When I was studying for my NAASFP coaching program written exam and read the guideline to delay stretching immediately after a long run, I wasn’t too sure what to think of it.
The more I learned and thought about delaying stretching, the more it started to make sense.
It is recommended that any run longer than 90 minutes, or 15 kilometers, that any stretching be delayed 1 hour, and any distance over 3 hours, or 30 kilometers, that stretching be delayed for 2 hours to allow the muscles to cool slightly.
Since the muscles are so warm, and have had so much stress put on them over the course of the long run, it can be very easy to over stretch the muscle and actually cause more harm than good.
As soon as you finish your long run, your focus should be on hydrating and refueling.
Depending upon the length of the run, you can begin some light and gentle stretching.
I’ll usually rest and eat and once I’ve finished my breakfast then I’ll so some light stretching of my major muscle groups.
Q: Can overstretching cause any problems?
A: Yes, mostly to connective tissue.
“Connective tissue [like your tendons and ligaments] is damaged when stretched beyond its limits,” says Shrier. Some sports physiologists note that bouncing, especially, tugs on tendons and insertion points instead of lengthening the muscle itself. This can lead to hypermobile joints and muscle imbalances.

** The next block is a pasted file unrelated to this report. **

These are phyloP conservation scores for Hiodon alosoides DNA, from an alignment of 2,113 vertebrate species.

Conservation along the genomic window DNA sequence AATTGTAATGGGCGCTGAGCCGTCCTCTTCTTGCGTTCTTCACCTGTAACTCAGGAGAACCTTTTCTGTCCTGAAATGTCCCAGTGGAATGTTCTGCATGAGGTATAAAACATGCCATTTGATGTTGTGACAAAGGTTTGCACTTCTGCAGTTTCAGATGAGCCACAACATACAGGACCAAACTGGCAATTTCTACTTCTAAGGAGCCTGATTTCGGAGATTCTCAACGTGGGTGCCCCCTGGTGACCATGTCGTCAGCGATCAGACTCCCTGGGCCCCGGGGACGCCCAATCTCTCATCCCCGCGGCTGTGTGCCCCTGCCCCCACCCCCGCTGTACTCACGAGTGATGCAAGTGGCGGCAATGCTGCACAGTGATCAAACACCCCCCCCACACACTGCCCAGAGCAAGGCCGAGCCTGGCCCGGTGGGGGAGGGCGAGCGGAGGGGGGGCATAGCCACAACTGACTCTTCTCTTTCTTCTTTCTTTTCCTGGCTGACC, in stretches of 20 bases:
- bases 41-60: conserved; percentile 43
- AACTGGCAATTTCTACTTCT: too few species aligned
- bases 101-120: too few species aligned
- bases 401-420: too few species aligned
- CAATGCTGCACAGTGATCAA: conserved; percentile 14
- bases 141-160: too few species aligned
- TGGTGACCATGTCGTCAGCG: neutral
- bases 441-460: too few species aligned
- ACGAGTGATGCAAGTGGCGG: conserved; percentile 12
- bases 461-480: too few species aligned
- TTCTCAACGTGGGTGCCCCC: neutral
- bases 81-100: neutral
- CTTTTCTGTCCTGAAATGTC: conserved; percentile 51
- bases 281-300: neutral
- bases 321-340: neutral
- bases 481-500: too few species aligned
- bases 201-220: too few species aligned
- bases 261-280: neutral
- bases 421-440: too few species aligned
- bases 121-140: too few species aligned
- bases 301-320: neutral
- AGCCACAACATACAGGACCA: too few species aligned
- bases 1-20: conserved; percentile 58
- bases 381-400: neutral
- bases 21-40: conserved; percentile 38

Listen closely to your body, says Bracko. “You’re probably overstretching if, instead of feeling good, it’s uncomfortable both during the stretch and afterward.”
It’s also important to note that by running for 2-3 (or more) hours, the ligaments and tendons are also warm and stretching may cause lengthening of the ligaments and/or tendons and not the muscle. This is something you definitely don’t want to happen.
Later in the Day
It’s advisable to not stretch cold muscles because stretching cold muscles can also cause injury through over stretching.
The most common problem is when runners stretch while the muscle is still cold. By trying to lengthen muscles in a tightened state, there is a risk of of causing “micro” tears which can stop a training program in its tracks.
I’ll warm up my muscles my doing some foam rolling of my major muscle groups to warm up. Going for a quick walk, or some jogging in place are some other great ways to warm up muscles before stretching.
I’ll then move into my stretching routine (quads, hamstring, calves, glutes) and move into a more intense myofascial release program (look for a post coming soon).
I agree that it can be extremely easy to over stretch very warm muscles. I’m a bit disappointed that the coaching manual doesn’t provide additional sources to support the recommendation to delay stretching for longer distance runs.
I generally delay stretching, mostly because I’m lazy, and I don’t believe it’s had any negative impact on my muscles or recovery. I personally find that massage and foam rolling does more for me in recovery and releasing tight spots than stretching alone.
What are your thoughts on delaying stretching after a long run?
Disclaimer: I am not yet a certified running coach but do my best to perform additional research prior to presenting any information or recommendations. Always listen to your body throughout your exercise program.
Disclaimer: Posts may contain affiliate or referral links. Your support is appreciated. Thank you!